I don’t think anyone would call me a grinch for observing that a great deal of the true holiday spirit has been hijacked. It’s becoming increasingly difficult not to feel resentful, when trudging zombie-like through the malls (especially right after work), after battling through a parking lot full of angry drivers and then, finally inside, overheated, overwhelmed and over-sprayed by the perfume sampler, discovering the stores to be full of the Same. Stuff. Everywhere. “Bits of old tat,” my mother might intone darkly. And certainly not suitable for the people we love.
And yet, in desperation, we sometimes buy anyway, quietly shunning the thought that perhaps a slim box of wafer-thin chocolates might have been a better office gift after all, rather than that red-nosed reindeer that defecates candy.
These are the kind of mistakes that one can make strung out on too much coffee and not enough food.
Speaking of food, I am often reminded during the holiday season of that wonderful actor/philanthropist Paul Newman, whose revered salad dressings were, in part, a reaction to this very issue. One of Newman’s passions was cooking, and he took to giving homemade treats as presents, decanting his salad dressings into wine bottles with a humble label attached, to the absolute delight of every recipient. We all know the rest of the story, since the products eventually went commercial and 100% of the after-tax profit from those salad dressings still goes to charity. Now this is in the spirit of the season!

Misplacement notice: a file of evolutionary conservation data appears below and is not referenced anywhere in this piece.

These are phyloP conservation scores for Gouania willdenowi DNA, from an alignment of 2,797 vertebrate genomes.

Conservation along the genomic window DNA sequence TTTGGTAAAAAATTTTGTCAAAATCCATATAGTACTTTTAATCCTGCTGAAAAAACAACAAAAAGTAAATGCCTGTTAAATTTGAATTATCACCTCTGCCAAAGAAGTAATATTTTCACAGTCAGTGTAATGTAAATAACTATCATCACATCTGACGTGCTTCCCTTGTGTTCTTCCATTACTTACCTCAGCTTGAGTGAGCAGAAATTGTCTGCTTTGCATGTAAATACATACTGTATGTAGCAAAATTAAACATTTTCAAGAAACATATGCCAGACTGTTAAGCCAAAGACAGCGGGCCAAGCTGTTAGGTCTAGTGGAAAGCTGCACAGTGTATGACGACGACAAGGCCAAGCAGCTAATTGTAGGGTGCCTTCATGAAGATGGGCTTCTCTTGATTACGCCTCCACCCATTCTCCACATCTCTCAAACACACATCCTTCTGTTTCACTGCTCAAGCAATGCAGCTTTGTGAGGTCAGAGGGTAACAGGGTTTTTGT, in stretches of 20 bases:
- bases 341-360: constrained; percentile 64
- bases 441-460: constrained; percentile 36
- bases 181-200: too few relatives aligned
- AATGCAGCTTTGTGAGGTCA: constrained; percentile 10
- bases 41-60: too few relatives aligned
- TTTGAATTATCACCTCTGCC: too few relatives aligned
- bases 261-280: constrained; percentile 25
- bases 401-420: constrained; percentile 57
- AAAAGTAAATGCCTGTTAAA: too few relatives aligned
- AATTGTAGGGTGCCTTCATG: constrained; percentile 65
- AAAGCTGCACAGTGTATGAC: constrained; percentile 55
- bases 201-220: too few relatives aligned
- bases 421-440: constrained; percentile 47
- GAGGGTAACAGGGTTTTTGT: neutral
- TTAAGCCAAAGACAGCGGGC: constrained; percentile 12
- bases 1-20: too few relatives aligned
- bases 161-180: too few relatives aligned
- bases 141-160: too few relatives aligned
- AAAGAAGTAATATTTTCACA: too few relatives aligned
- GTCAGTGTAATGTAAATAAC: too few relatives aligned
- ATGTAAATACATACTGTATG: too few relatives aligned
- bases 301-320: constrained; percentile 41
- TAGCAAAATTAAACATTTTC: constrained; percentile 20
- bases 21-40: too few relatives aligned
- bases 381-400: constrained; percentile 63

That said, I am not suggesting that those Angry Shoppers in the first paragraph go home and start creating garlicky emulsions of their own, when there is already barely enough time to turn around. But the gift of food — in any form — can be one of the presents that people often appreciate most.
Newly away-from-home students love electronics and gift certificates, but a pallet of KD, Red-Bull or instant oatmeal will also be well-received, and enjoyed in the long (and possibly impoverished) dark days of winter ahead. I have given “pie vouchers” to my sons for a few Christmases now. They are laminated pie-shaped cards drawn badly by myself, which can be cashed in for tourtière, fruit or chicken curry pies. (Some conditions may apply…) The promise, or indeed, the mention of pie has never produced the kind of stilted, polite “Well! Thank-you-very-much!” reaction that foretells a return trip to the dreaded mall in order to get the right colour/model/issue/size.
With only a little forethought, unique jams made in season (by you, or someone else!) can be put into a small basket bursting with the remembrance of warmer days, and ready to be spread on expensive crackers or paired with artisanal cheeses tucked alongside. Merchants abound to help with splendid olive oils, homemade tomato sauces, bags of gourmet rice, local anything, all readily available.
And what new parent (or heck, any parent!) would not appreciate a gift card for a spot that offers ready-made meals — or a restaurant voucher with free babysitting thrown in?
Of course, if you have the time or inclination, absolutely why not make something yourself; tea loaves come together in minutes, and there are many fruit cake recipes (the kind that young people actually like). Make three or four at a time. Use organic everything you can, and say so on the label.
Food is all about love, after all. You can never get the wrong colour. And it always fits.